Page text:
Some people spend Easter Weekend visiting family and old friends, sharing in meals and attending religious services. Some people take advantage of weekend sales and nicer weather. Some people stay in and reflect over the long weekend. And some other people go conning, taking advantage of all three above paths by spending the time among likeminded fellows, shopping for what they love and reflecting on their fandom through participation and communal activity. How many, you may ask? Well, depends on which con you went to.
I spent this past Easter like I have the two previous years: at Anime Boston. And I would first like to mention that I was not alone in this endeavor- some 22,000+ people packed into the Hynes Convention Center this weekend for the annual celebration of Japan, Media and Pop Culture. Anime fans, BBC fans, Homestuck fans, hundreds of Hetalia nations, confused parents, Bronies/Pegasisters and local youth looking for an outlet during a Spring holiday. Rumors and ruminations that the nearby PAX East would derail AB’s recent spate of growth were proven wrong by the middle of Saturday, when the visible crowd was at its fullest, and cosplay became the norm rather than the exception.
As for this humble blogger, I found myself caught between a myriad of worlds, buffeted on all sides, trying desperately to pull as much from the weekend as possible while still maintaining a grip on my (often) fragile sanity. While this was hardly my first Anime Boston (I’ve been to 5 now), at times I felt like the same confused 20-something who first wandered into the Hynes in 2007 after a 2 year break from congoing. While not as refreshing as 2010 or illuminating as 2007, it was still a far cry from the “WTF” con I went to last year, that was over before I realized I was there. Far from perfect, but not the abject failure some sentiments have expressed in the past week or so- Anime Boston 2012 showed growing pains and some awkwardness that only comes naturally when your con breaks the 20K attendee mark and tries to re-establish itself with a brand new identity.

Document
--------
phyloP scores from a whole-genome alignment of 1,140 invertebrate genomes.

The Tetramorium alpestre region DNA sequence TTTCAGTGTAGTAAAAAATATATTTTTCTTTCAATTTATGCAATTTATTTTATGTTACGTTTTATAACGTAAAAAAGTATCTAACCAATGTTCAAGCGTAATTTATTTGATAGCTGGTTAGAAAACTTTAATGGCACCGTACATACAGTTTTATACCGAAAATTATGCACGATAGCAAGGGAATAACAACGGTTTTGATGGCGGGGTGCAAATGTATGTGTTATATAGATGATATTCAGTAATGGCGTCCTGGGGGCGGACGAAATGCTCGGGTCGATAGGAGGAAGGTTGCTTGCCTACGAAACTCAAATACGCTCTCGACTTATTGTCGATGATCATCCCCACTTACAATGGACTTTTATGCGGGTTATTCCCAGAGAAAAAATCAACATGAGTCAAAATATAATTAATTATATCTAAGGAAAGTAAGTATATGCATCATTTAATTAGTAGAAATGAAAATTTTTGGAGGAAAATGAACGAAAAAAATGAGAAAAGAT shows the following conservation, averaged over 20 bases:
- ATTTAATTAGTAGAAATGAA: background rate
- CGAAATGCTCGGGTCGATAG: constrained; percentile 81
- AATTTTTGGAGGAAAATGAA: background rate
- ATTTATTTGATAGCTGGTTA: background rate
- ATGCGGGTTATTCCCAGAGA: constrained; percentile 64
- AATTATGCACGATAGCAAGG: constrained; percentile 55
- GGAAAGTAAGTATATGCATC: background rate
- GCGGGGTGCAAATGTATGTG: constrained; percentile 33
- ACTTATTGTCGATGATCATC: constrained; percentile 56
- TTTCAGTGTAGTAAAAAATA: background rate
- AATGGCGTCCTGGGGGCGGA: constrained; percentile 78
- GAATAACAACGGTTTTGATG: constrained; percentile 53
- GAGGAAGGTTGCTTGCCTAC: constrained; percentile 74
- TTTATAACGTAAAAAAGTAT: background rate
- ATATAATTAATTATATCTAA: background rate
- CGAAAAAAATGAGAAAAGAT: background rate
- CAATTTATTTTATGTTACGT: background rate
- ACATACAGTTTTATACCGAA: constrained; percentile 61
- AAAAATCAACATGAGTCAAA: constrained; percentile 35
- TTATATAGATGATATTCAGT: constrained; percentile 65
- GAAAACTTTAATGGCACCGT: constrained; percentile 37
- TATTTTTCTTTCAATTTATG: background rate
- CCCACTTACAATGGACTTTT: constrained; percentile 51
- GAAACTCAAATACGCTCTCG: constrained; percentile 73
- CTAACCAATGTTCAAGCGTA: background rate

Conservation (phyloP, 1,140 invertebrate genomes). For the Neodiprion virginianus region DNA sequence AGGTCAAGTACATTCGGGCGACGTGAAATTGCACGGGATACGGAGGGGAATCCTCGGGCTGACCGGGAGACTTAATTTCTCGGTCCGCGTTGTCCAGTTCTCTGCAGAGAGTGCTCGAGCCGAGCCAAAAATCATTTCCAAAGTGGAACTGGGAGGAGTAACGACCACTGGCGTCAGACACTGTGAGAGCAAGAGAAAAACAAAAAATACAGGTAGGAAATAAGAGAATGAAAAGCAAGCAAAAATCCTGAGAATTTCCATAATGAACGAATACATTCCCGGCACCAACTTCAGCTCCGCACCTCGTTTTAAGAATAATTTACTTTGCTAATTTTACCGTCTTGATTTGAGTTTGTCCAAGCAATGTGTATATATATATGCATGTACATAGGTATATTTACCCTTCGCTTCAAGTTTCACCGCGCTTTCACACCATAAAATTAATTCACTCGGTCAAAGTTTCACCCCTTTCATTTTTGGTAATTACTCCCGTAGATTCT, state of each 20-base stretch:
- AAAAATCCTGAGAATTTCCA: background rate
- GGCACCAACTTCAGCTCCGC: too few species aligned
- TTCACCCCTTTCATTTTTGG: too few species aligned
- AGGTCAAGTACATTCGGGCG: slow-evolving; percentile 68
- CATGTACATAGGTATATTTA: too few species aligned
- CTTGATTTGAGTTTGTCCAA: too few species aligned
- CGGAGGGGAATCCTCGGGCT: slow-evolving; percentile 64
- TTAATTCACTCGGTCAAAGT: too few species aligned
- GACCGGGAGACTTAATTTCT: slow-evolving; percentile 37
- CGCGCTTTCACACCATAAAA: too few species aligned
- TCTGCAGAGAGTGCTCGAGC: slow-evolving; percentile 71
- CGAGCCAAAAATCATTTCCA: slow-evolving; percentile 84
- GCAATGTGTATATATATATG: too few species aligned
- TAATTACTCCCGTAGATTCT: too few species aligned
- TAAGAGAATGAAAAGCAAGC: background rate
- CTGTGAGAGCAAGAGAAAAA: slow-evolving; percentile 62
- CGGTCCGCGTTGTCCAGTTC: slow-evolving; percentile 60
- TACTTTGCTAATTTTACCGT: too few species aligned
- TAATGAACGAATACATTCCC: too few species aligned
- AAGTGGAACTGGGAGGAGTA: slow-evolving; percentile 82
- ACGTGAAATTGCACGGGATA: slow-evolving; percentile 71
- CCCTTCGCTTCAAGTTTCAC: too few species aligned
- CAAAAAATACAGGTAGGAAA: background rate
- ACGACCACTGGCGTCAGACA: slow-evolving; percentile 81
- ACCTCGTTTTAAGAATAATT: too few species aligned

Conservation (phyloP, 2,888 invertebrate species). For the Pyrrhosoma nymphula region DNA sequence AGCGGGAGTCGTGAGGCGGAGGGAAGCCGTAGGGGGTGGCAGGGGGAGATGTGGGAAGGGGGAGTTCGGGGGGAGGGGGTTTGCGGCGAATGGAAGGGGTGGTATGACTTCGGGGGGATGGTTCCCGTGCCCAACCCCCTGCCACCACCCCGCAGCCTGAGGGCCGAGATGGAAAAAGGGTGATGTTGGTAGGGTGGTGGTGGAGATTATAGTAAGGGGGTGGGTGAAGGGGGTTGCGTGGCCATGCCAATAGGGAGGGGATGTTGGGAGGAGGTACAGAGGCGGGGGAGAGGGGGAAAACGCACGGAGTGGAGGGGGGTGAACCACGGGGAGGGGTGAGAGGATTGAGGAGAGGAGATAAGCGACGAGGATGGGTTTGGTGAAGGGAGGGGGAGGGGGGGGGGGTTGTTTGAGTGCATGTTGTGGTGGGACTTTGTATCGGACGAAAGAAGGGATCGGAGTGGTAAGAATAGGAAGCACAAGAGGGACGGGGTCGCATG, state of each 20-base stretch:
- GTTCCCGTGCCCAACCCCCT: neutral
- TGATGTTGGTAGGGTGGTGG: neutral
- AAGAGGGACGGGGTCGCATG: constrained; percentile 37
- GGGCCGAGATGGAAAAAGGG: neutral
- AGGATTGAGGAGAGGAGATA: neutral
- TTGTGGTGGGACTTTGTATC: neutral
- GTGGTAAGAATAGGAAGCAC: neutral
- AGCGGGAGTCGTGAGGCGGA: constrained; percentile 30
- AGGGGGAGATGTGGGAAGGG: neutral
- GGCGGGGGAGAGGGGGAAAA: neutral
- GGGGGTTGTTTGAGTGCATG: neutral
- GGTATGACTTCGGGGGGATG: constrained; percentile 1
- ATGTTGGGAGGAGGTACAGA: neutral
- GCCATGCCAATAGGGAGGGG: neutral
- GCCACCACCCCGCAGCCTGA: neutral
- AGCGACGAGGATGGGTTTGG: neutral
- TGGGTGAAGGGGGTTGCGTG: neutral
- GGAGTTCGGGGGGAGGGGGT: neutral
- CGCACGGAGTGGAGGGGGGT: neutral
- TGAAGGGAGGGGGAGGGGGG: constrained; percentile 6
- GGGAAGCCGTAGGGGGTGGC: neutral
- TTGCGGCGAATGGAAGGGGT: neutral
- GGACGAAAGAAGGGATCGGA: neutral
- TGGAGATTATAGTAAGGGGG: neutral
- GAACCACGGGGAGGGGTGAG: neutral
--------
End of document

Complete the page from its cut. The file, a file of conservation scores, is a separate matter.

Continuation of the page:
Oh look, I’m bringing this formula back. Anime Boston was hit hard by programming changes in the weeks before the con. Cancellations, rescheduling and almost-nightmare logistics forced the programming staff to work long overtime to get slots filled and schedules out. And for the most part, the weekend was a success on that front. Panels started at 10 AM, ran until almost 2 AM, and featured a wide array of topics related to all thing Japan. From old favorites (the Japanese Folklore panel was especially fun this year) to new journeys (What Mushishi Teaches Us...) there was plenty to look into for the discerning fan who sought more from his weekend. The “fan-gasm” panels were there in force, joined by such hybrids as “Latin Latin Madoka More Latin” and “Digimon: The Panel” (hosted by the dynamic duo of Froborr and Viga).
I tried my best to get into other panels over the weekend, but on my plate was a daunting 10 presentations (7 official, 3 “hey you get up here” types) spaced out over the three days. I will say I was surprised by the turnout for my 11 AM Friday “Chocobos Ate My Baby,” my 9 PM Saturday “Real Ninjas” (both held in large conference rooms) and 10 AM Sunday (when I would normally be sleeping) “Joseph Campbell Sends Out Mew.” Aside from the above mentioned talks, I also snuck into “All The Mecha You Ever Need” and “Evangelion Deconstructed.” I almost went to the splendidly titled “Philosophy in Gurren Lagann,” but owing to the Castlevania panel I skipped it. As it was, “Philosophy” turned out to be a hentai troll panel, which somehow snuck some of the topic into the Q & A section at the end.
I also briefly hung out in the Yoko Kanno Jazz Lounge, a 21+ mixer event on Saturday evening, but aside from the recorded music it was nothing to scream about.
I actually spent money in the Dealer’s Room this time. It’s true- I haven’t spent a cent in the AB dealer’s room since 2009. But this year was too hard to resist buying the Dororo Omnibus and Nintendo Magic books from Vertical Publishing. Aside from that, I browsed a few times and decided to pass on any large purchases (though I did watch my friend Tomoaki buy the entire collection of Nausicaa manga, and felt slightly envious). My biggest gripe: not one vendor was selling ninja outfits, which I was hoping to find for “Real Ninjas.”
I have frequently said that Anime Boston has the largest and best-stocked Artist Alley on the East Coast, and that remained true for this year as well. For the truly discerning congoer, this is where the majority of spending goes- in many ways it outstrips the variety found downstairs with the vendors. And, like the vendor space, it was consistently packed out for most of the weekend. I actually had to wait until late at night for the crowds to die down before venturing inside, but to their credit, the artists were welcoming and (thankfully) not sold out of goods.